By Leo Traub
After a few semesters of seeing low numbers of applicants, the Jewish studies department is encouraging students interested in studying abroad in Israel or on qualifying academic programs to apply for scholarship funds.
Every year, the Meyerhoff Center for Jewish Studies offers academic scholarships to students who are planning to spend a break, semester or year studying abroad. The university sets aside money in the Gudelsky Fund specifically for students studying in Israel, but the department also awards scholarships to students enrolled in Jewish or Israel studies-related programs not in Israel.
But over the past two years, the Jewish studies department has seen a drop in the number of students applying for scholarships, said Dr. Charles Manekin, director of the Meyerhoff Center, and the faculty is encouraging students to fill out applications, found on the department’s website.
One possible reason for the drop, Manekin said, is that fewer students may be interested in studying in Israel because they have already visited the country through Taglit-Birthright trips or gap years before college.
“Some people say that because of the economy, people are really concerned with finishing their college programs,” Manekin said, “so studying abroad in Israel is not as attractive maybe now as it used to be.”
Typically, the department receives around five to 10 applications a semester, Manekin said, and the applicant approval rate has been exceptionally high in the past.
According to the Jewish studies department’s website, the scholarship committee meets twice a year, in April and October. The committee, which is made up of Jewish and Israel studies faculty, will consider applications sent in any time of the year, but students who apply on deadline will have a better chance of receiving money, Manekin said.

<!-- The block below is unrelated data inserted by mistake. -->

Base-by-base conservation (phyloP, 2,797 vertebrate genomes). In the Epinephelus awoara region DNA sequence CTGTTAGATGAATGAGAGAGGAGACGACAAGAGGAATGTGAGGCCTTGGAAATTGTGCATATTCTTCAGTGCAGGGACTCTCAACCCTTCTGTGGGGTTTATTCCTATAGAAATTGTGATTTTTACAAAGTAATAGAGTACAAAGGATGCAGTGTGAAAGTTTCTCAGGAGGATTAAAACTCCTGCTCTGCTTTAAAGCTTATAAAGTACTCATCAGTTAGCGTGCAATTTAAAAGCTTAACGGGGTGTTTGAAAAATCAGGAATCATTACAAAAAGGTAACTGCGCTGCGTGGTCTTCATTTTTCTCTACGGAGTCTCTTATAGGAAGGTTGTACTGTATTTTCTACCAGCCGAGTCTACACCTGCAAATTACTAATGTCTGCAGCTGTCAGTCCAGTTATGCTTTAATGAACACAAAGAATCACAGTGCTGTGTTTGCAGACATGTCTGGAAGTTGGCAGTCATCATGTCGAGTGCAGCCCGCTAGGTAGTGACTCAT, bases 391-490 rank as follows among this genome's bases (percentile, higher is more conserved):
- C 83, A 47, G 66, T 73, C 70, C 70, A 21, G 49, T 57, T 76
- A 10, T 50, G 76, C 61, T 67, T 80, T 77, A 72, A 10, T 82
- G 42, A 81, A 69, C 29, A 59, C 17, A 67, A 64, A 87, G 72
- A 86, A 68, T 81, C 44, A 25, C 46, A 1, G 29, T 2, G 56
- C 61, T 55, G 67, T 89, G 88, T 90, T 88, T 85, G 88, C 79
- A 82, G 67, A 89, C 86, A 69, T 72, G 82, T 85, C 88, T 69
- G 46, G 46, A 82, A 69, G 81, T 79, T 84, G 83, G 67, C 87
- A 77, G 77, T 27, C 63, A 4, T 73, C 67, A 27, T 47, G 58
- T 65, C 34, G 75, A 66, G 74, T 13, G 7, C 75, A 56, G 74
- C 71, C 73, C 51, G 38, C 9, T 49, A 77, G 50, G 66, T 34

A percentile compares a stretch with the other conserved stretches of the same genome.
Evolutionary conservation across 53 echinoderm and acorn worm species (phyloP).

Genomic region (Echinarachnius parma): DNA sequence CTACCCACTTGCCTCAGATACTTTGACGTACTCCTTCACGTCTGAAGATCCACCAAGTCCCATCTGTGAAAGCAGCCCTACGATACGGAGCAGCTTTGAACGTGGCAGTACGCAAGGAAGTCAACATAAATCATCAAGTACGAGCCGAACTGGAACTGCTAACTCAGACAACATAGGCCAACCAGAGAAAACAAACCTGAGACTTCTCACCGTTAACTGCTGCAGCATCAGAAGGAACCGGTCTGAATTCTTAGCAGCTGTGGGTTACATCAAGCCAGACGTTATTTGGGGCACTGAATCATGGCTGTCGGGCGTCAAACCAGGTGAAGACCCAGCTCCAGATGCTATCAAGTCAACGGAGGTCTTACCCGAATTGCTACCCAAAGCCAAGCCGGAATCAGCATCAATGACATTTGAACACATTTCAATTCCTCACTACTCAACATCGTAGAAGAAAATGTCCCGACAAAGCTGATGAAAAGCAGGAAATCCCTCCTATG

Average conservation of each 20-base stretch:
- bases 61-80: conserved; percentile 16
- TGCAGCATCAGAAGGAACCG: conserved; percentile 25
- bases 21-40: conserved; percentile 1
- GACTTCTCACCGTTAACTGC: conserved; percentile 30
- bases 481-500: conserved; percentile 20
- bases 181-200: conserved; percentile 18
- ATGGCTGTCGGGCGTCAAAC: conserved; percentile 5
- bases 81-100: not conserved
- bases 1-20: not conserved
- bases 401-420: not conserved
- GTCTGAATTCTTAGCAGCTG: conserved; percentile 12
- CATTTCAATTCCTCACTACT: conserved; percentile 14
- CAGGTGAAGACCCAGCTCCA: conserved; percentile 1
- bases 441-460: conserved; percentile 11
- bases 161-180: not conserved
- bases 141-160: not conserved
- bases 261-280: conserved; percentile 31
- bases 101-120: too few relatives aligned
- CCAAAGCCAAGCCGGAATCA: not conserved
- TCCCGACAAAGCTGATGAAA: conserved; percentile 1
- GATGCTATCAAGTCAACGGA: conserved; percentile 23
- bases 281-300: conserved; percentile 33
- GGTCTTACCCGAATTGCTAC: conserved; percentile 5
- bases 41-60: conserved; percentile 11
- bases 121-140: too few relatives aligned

The amount of money the department awards in any given scholarship can range from $200 to $2,500, depending on variables such as the program’s needs, qualifications and length, Manekin said.
The Meyerhoff Center is also planning to offer limited financial assistance to Jewish studies majors, Manekin said, and the department will make an official announcement regarding these tuition scholarships soon.
In awarding scholarships, the department prioritizes students studying abroad in accredited academic programs, Manekin said. The department prefers to award money to students who are getting credit from a university, he said.
Some students have used the Meyerhoff Center scholarship funds toward university-run summer trips to Jewish communities in Italy and South America, for which they received college credits.
One scholarship recipient, junior Hannah Shapiro, a government and politics and Jewish studies double major, is taking five courses this semester at Tel Aviv University. Most of her courses have Jewish studies themes and are helping toward her degrees, she wrote in an email.
“I have always wanted to study abroad in Israel,” she wrote. “Through my Jewish studies major I have learned a bit of Hebrew and wanted to keep practicing. Tel Aviv is also a really fun major city to live in, especially for college-age students.”
Many students use the scholarship to get credits from Israeli universities for their minor, Israel studies coordinator Samantha Levine said.
“The students who study abroad in Israel can take the classes from Israel and apply them to the Israel studies minor here,” she said. “So they’re basically getting a scholarship to go to Israel and work on the minor.”
The Meyerhoff Center also considers awarding scholarships to students enrolling in other educational programs, such as nonprofit social work or nongovernmental organizations, that do not offer college credit, Manekin said. However, the department’s scholarship committee would have to judge those applicants on a case-by-case basis, he said.
“In principle, we don’t rule this out, but we really prefer academic programs [that give credit],” he said.
The department also prioritizes students who are Jewish studies majors or minors and Israel studies minors, Manekin said, but any student, undergraduate or graduate, can still qualify for scholarship funds.
Senior elementary education major Rosa Quintanilla received scholarship funding to spend two weeks in Israel on a Maryland Study Abroad program over this past winter break. Her program visited the country’s Ethiopian Jewish immigrant population and learned about the history of their migration to Israel, she wrote in an email.
“Going to Israel has always been my dream,” she wrote. “I am Christian and being able to set foot on the Holy Land was an amazing privilege I wanted to say I have had.”